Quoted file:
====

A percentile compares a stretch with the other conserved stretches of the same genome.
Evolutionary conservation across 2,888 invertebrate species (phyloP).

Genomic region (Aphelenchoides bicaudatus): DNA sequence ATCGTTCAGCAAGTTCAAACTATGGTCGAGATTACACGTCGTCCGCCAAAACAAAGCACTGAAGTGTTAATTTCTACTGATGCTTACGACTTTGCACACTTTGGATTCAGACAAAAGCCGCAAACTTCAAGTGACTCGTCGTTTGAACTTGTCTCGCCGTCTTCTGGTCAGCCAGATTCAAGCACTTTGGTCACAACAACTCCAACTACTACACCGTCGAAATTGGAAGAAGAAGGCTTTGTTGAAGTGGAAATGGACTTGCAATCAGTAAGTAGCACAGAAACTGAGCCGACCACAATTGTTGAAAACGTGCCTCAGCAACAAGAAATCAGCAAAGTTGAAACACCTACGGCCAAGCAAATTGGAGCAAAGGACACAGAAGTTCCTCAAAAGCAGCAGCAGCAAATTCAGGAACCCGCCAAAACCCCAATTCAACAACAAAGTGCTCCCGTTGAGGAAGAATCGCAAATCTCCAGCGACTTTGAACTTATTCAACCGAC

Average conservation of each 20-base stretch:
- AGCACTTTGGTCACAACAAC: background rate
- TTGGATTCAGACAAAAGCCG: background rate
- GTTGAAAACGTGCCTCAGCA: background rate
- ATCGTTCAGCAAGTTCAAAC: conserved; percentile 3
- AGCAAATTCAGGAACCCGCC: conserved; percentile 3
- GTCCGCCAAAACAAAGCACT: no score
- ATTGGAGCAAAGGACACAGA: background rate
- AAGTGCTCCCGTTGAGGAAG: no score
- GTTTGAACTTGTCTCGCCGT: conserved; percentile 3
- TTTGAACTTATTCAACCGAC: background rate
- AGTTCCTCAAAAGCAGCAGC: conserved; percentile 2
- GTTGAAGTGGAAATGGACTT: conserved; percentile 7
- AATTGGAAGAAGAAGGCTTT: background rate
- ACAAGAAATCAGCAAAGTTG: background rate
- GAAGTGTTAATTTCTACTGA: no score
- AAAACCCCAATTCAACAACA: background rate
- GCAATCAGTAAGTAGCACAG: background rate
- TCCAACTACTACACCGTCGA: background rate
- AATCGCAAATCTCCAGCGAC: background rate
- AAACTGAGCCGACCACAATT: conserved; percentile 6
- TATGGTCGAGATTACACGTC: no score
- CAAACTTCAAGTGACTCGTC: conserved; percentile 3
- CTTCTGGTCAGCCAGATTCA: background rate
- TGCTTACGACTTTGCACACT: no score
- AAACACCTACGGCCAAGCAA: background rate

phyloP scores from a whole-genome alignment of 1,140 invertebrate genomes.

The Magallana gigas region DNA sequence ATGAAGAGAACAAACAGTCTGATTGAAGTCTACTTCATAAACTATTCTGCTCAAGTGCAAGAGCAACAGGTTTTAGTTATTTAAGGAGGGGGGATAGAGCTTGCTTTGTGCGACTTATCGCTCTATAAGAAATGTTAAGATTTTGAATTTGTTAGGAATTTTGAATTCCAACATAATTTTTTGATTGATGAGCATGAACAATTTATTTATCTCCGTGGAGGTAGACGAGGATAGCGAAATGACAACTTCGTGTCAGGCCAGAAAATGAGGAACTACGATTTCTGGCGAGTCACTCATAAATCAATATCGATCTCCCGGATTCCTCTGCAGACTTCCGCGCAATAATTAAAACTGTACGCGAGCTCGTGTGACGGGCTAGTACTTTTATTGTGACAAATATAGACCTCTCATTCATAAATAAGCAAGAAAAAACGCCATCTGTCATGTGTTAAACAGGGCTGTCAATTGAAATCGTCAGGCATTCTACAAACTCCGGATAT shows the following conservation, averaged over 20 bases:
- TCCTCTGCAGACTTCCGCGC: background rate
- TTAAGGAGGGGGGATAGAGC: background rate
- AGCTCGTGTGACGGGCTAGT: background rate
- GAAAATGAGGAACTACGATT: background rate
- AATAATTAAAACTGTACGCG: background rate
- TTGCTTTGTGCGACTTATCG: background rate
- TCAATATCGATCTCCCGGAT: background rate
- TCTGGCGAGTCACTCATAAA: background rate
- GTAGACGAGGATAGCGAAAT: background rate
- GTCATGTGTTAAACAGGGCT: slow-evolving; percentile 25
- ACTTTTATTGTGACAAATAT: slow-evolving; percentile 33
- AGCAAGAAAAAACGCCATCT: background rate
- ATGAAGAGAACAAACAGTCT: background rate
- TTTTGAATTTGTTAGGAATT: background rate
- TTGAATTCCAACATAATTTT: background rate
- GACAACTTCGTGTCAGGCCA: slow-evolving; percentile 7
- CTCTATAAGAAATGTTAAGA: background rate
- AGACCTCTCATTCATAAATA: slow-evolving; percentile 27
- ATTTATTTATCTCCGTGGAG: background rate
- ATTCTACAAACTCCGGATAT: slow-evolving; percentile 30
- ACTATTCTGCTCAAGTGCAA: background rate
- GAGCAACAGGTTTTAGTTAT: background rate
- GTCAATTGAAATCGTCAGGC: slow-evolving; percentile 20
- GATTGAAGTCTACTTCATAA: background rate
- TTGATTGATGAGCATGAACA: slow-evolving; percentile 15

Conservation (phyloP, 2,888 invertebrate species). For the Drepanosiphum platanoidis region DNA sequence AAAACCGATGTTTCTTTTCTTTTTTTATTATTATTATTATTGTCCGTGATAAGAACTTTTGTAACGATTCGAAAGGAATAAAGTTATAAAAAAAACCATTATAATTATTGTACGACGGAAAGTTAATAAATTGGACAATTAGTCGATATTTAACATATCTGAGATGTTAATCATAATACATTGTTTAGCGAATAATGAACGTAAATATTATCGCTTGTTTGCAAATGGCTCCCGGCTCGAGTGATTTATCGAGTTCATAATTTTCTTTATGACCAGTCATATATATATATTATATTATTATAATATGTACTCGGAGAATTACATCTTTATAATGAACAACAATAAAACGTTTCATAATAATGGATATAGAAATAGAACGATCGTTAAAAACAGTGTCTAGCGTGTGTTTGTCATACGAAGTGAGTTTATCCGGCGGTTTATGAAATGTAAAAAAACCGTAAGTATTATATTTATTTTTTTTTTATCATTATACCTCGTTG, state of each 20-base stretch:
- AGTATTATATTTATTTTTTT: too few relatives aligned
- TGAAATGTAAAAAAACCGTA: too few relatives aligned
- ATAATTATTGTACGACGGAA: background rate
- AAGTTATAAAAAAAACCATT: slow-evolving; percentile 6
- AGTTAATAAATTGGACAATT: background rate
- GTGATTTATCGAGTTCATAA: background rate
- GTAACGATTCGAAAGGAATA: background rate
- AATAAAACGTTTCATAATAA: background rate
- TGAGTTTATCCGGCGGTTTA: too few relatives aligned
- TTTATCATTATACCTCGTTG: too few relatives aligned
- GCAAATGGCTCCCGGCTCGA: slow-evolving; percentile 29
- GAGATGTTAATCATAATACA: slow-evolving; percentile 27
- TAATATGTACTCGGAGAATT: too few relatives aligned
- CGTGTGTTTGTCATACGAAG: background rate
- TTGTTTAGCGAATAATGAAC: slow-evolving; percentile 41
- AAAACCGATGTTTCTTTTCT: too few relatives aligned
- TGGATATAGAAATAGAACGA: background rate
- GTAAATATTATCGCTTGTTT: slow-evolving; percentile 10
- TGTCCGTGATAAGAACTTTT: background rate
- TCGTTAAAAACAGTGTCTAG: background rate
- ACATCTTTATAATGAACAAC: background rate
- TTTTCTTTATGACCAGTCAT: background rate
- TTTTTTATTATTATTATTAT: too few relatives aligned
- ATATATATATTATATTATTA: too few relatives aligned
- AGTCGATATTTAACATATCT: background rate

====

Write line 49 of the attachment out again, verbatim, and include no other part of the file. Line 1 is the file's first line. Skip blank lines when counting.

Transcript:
- AGACCTCTCATTCATAAATA: slow-evolving; percentile 27